Yes my friends, apparently hell just froze over:
HOUSTON, Feb. 2 — Texas on Friday became the first state to require all 11- and 12-year-old girls entering the sixth grade to be vaccinated against a sexually transmitted virus that causes cervical cancer.
Averting a potentially divisive debate in the Legislature, Gov. Rick Perry, a Republican, signed an executive order mandating shots of the Merck vaccine Gardasil as protection against the human papillomavirus, or HPV, starting in September 2008.
Mr. Perry’s action, praised by health advocates, caught many by surprise in a largely conservative state where sexual politics is often a battleground.
“I had no idea; I was absolutely caught off guard,” said Representative Jessica Farrar, Democrat of Houston, who sponsored a bill to require the vaccinations starting this September. “Normally, the governor does not take things like this upon himself, although I’m glad he did.”
If you live in Texas and see some snow falling, it is not due to global warming, it is because Gov. Rick Perry – a stalwart conservative republican who is against abortion and stem-cell research – finally recognized that doing the right thing is not such a hard thing to do:
“Requiring young girls to get vaccinated before they come into contact with HPV is responsible health and fiscal policy that has the potential to significantly reduce cases of cervical cancer and mitigate future medical costs,” said Mr. Perry, who was re-elected to his second full term last November.
And it is official as well:
It is Republican Gov. Rick Perry who issued an executive order directing the state’s Health Human Services Commission (HHSC) to get ready to administer the HPV vaccine in girls at noted ages before they enter sixth grade.
The order, effective September 2008, also directs HHSC and the Department of State Health Services (DSHS) to “make the vaccine immediately available to eligible young females through the Texas Vaccines for Children program for young women ages 9 to 18, and through Medicaid for women ages 19 to 21,” says the statement of the governor’s office on its website.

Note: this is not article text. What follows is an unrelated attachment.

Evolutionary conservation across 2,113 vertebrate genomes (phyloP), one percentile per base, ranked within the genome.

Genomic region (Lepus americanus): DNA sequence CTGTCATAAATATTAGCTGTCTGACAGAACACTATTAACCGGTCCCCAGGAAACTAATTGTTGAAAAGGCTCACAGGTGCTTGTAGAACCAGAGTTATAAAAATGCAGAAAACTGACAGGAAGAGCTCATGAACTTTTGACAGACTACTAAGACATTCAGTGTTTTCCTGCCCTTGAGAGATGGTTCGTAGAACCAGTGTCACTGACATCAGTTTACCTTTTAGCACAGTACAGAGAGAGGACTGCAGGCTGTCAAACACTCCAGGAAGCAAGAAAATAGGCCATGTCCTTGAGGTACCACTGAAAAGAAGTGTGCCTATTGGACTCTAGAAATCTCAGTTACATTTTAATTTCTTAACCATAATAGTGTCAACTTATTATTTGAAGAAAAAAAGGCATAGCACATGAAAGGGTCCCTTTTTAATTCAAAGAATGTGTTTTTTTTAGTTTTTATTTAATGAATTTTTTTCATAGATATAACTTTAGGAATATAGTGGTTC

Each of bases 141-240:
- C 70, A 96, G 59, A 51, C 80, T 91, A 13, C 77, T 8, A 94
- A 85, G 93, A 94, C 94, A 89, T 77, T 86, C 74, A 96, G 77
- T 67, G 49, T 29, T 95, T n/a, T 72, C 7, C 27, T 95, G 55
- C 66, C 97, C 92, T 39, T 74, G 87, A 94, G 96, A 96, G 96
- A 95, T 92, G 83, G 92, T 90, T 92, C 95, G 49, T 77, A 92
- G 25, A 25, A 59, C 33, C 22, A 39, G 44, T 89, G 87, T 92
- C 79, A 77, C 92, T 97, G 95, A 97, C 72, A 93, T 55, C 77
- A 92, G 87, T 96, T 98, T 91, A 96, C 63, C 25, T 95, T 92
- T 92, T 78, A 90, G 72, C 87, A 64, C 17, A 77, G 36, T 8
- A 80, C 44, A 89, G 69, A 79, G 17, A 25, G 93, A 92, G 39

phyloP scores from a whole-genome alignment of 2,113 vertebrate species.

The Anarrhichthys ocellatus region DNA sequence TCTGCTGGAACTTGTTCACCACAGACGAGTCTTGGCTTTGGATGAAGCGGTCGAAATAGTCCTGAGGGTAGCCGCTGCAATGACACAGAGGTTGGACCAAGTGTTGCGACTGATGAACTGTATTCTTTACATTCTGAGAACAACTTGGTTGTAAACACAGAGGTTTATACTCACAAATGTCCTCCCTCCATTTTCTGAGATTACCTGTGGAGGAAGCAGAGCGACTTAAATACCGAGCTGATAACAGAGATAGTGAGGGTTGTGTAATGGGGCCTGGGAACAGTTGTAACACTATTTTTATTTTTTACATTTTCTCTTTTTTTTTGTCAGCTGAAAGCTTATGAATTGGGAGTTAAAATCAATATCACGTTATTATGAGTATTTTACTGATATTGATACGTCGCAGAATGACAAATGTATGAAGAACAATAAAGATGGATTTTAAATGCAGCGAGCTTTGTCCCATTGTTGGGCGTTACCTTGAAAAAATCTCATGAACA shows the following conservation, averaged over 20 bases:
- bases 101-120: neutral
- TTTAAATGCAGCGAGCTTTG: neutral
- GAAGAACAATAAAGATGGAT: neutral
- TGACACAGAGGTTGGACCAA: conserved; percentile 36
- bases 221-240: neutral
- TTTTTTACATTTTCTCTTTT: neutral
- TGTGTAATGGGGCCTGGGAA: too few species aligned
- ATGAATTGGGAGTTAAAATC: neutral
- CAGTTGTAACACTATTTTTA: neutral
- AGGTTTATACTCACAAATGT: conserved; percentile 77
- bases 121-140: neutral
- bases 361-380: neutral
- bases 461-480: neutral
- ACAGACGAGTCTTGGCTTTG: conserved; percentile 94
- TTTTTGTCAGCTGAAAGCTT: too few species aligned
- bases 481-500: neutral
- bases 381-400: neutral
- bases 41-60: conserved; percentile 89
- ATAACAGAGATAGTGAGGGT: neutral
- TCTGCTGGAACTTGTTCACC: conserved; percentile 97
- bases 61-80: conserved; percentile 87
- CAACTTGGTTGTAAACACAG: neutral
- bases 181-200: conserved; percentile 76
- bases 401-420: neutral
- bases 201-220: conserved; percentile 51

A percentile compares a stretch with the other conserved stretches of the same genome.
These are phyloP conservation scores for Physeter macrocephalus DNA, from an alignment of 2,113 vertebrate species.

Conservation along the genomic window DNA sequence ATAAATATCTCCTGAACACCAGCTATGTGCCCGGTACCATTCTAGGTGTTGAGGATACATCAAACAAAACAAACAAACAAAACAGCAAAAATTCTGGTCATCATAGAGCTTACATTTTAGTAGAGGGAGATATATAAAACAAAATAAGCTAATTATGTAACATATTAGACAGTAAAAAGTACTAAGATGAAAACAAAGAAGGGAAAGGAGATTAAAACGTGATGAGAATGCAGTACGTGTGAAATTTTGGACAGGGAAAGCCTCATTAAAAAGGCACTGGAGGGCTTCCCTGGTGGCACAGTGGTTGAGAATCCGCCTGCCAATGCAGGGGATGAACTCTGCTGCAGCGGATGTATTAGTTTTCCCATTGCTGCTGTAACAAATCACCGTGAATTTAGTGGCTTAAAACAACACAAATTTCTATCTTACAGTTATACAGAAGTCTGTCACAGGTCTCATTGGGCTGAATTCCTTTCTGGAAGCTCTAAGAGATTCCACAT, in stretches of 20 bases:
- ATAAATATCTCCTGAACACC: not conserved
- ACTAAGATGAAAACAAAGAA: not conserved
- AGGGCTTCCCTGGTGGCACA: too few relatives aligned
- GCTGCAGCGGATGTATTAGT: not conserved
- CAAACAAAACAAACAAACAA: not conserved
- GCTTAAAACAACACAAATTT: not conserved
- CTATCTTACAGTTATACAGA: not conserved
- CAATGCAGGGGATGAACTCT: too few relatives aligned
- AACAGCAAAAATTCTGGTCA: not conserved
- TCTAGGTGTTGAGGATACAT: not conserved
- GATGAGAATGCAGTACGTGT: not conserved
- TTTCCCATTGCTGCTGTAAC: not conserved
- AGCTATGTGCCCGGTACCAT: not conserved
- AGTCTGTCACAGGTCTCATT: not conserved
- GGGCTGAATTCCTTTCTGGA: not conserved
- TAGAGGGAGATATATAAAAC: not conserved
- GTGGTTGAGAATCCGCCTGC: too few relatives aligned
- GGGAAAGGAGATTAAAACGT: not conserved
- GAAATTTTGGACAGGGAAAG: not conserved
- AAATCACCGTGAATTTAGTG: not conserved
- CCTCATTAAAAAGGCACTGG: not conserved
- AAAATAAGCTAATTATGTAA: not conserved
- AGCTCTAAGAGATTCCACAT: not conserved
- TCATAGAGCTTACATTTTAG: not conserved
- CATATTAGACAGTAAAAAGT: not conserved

See? It wasn’t that hard. Good for you, Gov. Perry. So every parent must vaccinate their school-aged girls with Gardasil, right? Wrong:
Under the order, girls and women from 9 to 21 eligible for public assistance could get free shots immediately. The governor’s office said parents could opt out of the school program “for reasons of conscience, including religious beliefs.”
Ahh, I see. So at least he didn’t completely screw over his conservative friends. I wonder what is the point of having a mandatory vaccination program if parents can opt out because of religious beliefs, but I digress. Time and education will eventually replace misinformation and stereotypes.
But I wonder, did Gov. Perry did this out of the goodness of his conservative heart, or because the scientific evidence finally convinced the guy? If by “scientific evidence” you mean “my former Chief-of-Staff, who is now a lobbyist for Merck, told me this would mean truckloads of money for them and for me”, then yes, he was convinced:
Is Perry’s order politically motivated? No one knows. But, USA Today has reported today that Perry has several ties to Merck, the maker of the HPV vaccine, and Women in Government, a not-for-profit organization comprised of state woman regulators, which some watchdog has claimed is too cozy with Merck.